I started working with my last degree and the stress was so powerful to maintain the job. I begun to have blank spells. Maybe I had them before, but never remembered or realized it. Why I knew I had them was because I was driving now, and I would have an accident where I hit someone in the back end. I would come out of any blank spell immediately, but never remembered what had happened, other than I hit someone. I figured that they hit the brakes quickly in rush hour traffic, and I could not stop. I had so many jobs, mainly contract without benefits.

Over the years, I would have an accident every year or two. Finally, I realized before each accident, I had that strange feeling also. So then I knew what the real cause of the accidents were. After 15 years of work, I lost my final job. I moved in with my parents again. The new neurologist started me on a second medication, Keppra, and that helped to slow the spells down. It did not stop them though.I moved again and got another neurologist, she ran an EEG, and said I had a stroke at some point in time.  Having no way to determine when, she suspected that I got it with the TBI.  I think it occurred when my blood pressure got so high, and my parents had to leave the room, like I mentioned before.

This neurologist put me on two more new seizure medicines, Zonisamide and Gabapentin, and a second dosage of Keppra. The Keppra, with such a heavy dosage, made me have mood swings. I take a lighter dosage in the morning and heavier at night. All together, it was over twenty-two years after treatment began and twenty-seven years after the accident before the right mixture was found and I felt in control again.  My insurance quit paying for Zonisamide, so I was put on Vimpat.  During the change, I had a couple small seizures, but have been good ever since. I moved back in with my parents again in late 2014. I helped my parents the best I could between the three hospital stays and two operations, as I drove my Dad for cancer treatments before his death in September, 2015.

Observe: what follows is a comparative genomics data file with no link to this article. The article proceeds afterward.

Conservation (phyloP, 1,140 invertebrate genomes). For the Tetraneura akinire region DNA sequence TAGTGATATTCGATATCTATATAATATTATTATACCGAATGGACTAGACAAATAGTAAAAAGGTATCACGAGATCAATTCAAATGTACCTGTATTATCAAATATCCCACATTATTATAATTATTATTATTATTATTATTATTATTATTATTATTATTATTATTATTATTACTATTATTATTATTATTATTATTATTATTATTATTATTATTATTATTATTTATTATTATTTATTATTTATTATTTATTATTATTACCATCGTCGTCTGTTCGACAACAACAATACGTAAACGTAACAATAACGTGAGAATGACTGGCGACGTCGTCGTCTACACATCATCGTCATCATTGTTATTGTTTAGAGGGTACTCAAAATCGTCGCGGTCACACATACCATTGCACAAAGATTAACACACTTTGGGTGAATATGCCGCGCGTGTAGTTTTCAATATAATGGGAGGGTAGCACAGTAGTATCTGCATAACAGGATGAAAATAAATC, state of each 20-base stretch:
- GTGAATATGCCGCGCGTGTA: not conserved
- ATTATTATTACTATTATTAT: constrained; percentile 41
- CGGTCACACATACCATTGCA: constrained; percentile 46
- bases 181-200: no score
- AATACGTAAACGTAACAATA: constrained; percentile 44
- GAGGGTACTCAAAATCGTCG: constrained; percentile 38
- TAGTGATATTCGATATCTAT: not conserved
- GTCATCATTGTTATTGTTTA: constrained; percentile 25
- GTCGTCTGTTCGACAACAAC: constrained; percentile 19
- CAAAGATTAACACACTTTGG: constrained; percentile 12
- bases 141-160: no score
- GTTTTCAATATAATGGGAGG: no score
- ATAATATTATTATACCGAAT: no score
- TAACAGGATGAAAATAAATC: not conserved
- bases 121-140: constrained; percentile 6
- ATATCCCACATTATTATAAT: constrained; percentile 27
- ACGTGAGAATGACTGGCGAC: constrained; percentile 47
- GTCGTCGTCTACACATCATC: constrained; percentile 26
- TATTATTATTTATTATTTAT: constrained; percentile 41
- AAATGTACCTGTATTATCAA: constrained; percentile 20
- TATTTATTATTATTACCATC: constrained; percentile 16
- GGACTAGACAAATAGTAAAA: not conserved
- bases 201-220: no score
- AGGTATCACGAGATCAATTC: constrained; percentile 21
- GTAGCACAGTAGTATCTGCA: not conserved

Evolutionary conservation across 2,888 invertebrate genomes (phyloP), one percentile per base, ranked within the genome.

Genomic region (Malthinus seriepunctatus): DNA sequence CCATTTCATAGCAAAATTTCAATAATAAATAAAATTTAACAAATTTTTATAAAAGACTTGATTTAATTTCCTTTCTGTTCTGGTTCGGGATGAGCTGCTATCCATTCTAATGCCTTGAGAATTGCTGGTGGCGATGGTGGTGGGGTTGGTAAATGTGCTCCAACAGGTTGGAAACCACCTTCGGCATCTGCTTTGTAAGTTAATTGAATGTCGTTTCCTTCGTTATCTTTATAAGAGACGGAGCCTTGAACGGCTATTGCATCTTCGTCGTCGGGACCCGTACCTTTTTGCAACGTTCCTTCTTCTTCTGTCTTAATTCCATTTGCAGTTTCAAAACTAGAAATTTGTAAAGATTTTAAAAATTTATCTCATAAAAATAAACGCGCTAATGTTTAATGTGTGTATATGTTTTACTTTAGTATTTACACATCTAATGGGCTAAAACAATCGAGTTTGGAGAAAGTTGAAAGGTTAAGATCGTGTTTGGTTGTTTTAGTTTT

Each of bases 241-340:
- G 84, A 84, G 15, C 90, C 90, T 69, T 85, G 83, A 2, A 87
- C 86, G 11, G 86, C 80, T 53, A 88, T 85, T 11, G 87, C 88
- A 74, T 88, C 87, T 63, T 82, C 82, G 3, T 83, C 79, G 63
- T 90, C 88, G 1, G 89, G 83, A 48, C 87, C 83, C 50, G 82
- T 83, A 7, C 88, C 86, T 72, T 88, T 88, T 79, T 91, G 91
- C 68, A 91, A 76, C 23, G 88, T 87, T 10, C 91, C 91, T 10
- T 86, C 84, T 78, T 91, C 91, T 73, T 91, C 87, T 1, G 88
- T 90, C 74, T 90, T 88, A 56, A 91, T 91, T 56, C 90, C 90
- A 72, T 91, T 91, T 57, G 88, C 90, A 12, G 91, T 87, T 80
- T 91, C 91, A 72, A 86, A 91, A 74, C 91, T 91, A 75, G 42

I hope my story serves as strength, encouragement, and determination for others with TBI's to never give up. I was never supposed to live! If I did, I would be no more than a being in a chair. Unable to do anything for myself. Here, I am writing my story, I drive, I went to college, got two Associate degrees, and I worked for 15 years. There is so much more, but anyone who reads this story should know that anything is possible. You may not accomplish as much as I did, or you may accomplish more. Just know that you should never give up on yourself. Feel proud of what you have accomplished.

Never let anyone put shame on you for what has happened to your body. If they would be in your shoes, they could of never done what you can do, and that is survive! Be proud!